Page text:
Patients at Vermont center receive fentanyl test strips | Addiction Professional Magazine Skip to content Skip to navigation

Patients at Vermont center receive fentanyl test strips

August 9, 2018
by Alison Knopf, Contributing Writer
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At the Howard Center, a Burlington, Vt.-based provider offering counseling and medical services for persons with substance use disorders, client deaths from opioid overdose have been rising in the past year. So in addition to expanding treatment with buprenorphine and distributing naloxone to reverse overdoses, the center has started a program to give away fentanyl test strips, purchasing 3,000 of them from Canadian company BTNX Inc.

“We’ve handed out over 19,000 doses of Narcan (naloxone) to clients, and had 1,252 come back and say it’s been used to save a life,” says Grace Keller, program director for Howard Center Safe Recovery. “But in spite of that, in the last year and a half, we’ve lost more clients to fatal overdose than we have in the past 17 years.”

In one year, the percentage of clients who have witnessed an overdose went from 26% to 81%, with 57% having overdosed themselves, Keller says. “There’s been a shift in the clients; they’re afraid of fentanyl and they’re asking for fentanyl testing strips,” she tells Addiction Professional.

If a test strip comes up positive for fentanyl, the hope is that the person “will use a lot less, or make sure they have a friend with them,” Keller says.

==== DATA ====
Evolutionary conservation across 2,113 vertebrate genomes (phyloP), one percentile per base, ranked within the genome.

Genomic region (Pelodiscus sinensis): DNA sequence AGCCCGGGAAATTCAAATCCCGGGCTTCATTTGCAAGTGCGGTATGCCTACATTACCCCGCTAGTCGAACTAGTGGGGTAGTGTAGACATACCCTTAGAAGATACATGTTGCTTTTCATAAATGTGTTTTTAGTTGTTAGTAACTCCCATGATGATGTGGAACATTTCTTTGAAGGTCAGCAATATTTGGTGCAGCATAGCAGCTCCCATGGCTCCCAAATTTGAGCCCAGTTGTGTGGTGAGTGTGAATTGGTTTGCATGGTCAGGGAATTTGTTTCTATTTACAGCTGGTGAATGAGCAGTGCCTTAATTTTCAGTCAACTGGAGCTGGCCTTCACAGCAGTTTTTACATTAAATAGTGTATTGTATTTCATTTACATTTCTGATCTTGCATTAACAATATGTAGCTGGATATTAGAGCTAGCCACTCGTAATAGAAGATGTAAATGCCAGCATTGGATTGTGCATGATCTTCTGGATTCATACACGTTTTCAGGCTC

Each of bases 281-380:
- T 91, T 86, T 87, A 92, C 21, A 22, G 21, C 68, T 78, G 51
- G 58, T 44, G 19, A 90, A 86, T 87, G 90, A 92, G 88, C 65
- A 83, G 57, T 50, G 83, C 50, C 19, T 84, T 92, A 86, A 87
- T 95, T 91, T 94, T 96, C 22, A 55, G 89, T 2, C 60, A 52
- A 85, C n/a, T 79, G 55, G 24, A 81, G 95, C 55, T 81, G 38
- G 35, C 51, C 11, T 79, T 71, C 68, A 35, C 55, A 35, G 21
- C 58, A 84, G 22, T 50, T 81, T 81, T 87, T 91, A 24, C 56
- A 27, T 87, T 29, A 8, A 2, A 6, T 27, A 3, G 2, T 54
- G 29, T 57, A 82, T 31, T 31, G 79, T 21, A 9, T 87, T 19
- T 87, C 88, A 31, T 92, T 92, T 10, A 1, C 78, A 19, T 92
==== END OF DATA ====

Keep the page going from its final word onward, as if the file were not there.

The test strips cost $1 each; the Howard Center received donations to cover the costs.

Part of broad strategy

Giving out the fentanyl test strips is one of two innovations being started at the Howard Center. The second is “low barrier buprenorphine,” in which clients who ask for the medication are given a prescription for three days’ worth the first day they come in, instead of having to wait for a few days or even a few weeks, Keller says. “A couple years ago, there was a two-year wait,” she says.

Ultimately, giving out fentanyl test strips, naloxone and even syringes can be very helpful to treatment, says Keller. “Just talking to people about overdose can get them interested.”

Fentanyl testing strips are intended for urine drug tests, and are being used as an “off-label harm reduction approach,” according to the Harm Reduction Coalition's website.

A description on the site states, “Fentanyl testing strips are mostly being used by people who inject opioids. Based on the results of the testing strips, people can choose to implement measures to reduce the risk of an opioid overdose. These reduced risk measures can include using less of the substance, giving slow or test shots, not using alone, using with a naloxone rescue kit nearby, or not using the substances at all.”



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